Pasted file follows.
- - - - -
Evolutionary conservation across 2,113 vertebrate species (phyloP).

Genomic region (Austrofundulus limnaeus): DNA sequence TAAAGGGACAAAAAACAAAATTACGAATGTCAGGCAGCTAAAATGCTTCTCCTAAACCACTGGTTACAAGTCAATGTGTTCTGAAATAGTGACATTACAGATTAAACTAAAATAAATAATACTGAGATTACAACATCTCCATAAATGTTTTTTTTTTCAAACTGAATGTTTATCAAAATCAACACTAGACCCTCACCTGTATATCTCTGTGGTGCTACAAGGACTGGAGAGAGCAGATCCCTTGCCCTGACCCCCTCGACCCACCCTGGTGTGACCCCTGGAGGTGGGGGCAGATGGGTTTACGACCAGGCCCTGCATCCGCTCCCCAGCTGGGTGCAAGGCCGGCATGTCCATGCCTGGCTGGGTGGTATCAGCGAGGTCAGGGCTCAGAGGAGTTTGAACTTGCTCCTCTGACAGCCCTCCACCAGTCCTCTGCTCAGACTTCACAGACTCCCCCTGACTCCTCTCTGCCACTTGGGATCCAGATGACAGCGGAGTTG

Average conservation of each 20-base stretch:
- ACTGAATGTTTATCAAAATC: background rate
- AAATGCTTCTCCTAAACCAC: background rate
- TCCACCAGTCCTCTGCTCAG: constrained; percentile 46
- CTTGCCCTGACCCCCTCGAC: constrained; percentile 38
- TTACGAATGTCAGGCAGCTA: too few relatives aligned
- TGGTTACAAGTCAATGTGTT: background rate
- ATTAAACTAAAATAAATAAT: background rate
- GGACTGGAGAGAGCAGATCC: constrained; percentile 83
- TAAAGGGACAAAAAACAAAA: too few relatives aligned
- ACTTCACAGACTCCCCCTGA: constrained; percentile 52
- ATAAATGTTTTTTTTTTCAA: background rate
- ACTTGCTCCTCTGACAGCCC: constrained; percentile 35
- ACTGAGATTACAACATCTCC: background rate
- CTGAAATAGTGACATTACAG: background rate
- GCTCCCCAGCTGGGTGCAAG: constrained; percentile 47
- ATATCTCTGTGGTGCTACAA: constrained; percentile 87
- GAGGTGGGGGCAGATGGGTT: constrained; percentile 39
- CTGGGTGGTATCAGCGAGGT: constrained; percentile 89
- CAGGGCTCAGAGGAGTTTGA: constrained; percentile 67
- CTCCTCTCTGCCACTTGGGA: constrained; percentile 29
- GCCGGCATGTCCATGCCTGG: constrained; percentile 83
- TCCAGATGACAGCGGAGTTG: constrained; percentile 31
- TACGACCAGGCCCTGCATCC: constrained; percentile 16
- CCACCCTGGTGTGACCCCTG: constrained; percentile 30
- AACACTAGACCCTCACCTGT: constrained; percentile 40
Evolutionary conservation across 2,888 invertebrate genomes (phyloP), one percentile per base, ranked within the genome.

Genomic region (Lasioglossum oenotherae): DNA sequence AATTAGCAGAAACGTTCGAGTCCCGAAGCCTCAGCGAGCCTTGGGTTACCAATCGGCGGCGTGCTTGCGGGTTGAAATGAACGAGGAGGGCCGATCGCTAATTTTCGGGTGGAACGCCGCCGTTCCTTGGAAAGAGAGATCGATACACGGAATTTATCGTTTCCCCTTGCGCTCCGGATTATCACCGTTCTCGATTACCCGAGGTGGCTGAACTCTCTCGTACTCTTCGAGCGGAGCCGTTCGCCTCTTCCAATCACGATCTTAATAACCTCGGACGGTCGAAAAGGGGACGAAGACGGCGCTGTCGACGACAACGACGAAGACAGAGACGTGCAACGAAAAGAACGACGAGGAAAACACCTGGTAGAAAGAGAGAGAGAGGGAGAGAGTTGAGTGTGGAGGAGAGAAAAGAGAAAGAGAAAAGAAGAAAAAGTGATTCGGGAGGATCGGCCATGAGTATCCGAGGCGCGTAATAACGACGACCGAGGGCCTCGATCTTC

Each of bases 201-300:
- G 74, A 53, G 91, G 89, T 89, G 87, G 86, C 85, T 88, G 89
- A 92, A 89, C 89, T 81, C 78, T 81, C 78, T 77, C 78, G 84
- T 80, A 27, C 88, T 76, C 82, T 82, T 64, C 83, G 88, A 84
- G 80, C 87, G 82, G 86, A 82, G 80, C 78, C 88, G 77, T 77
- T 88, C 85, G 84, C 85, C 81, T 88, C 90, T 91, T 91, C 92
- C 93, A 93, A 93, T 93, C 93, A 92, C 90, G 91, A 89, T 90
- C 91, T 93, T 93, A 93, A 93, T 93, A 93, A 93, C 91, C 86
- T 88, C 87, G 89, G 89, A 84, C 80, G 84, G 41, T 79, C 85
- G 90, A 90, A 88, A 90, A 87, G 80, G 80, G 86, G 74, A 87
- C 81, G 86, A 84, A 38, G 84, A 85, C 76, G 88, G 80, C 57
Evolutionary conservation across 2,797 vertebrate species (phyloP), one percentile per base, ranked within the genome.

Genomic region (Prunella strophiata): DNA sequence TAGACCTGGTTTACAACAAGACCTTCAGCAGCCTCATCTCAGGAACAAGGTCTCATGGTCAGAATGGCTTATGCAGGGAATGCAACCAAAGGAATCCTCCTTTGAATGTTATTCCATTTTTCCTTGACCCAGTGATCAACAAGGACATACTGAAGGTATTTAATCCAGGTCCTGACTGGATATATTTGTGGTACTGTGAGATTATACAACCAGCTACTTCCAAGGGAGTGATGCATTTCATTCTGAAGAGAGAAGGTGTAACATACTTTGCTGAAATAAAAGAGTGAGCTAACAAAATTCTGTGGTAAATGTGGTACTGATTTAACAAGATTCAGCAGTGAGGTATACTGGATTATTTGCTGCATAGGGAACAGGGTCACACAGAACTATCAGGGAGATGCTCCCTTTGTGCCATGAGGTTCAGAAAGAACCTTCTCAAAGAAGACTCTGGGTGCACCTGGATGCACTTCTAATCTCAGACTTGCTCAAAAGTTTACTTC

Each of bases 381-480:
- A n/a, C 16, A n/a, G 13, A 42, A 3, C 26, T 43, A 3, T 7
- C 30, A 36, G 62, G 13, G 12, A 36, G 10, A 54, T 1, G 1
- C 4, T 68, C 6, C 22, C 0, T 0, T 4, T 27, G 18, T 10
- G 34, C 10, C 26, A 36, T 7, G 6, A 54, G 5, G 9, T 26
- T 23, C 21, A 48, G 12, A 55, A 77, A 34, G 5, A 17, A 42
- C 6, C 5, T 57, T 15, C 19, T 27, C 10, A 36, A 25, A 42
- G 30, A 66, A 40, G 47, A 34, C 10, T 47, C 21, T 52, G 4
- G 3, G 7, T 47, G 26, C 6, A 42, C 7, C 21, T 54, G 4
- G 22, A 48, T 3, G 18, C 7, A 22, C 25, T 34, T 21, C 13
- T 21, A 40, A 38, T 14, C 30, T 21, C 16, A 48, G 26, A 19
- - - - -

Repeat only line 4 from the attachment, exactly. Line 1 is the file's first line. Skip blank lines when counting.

- ACTGAATGTTTATCAAAATC: background rate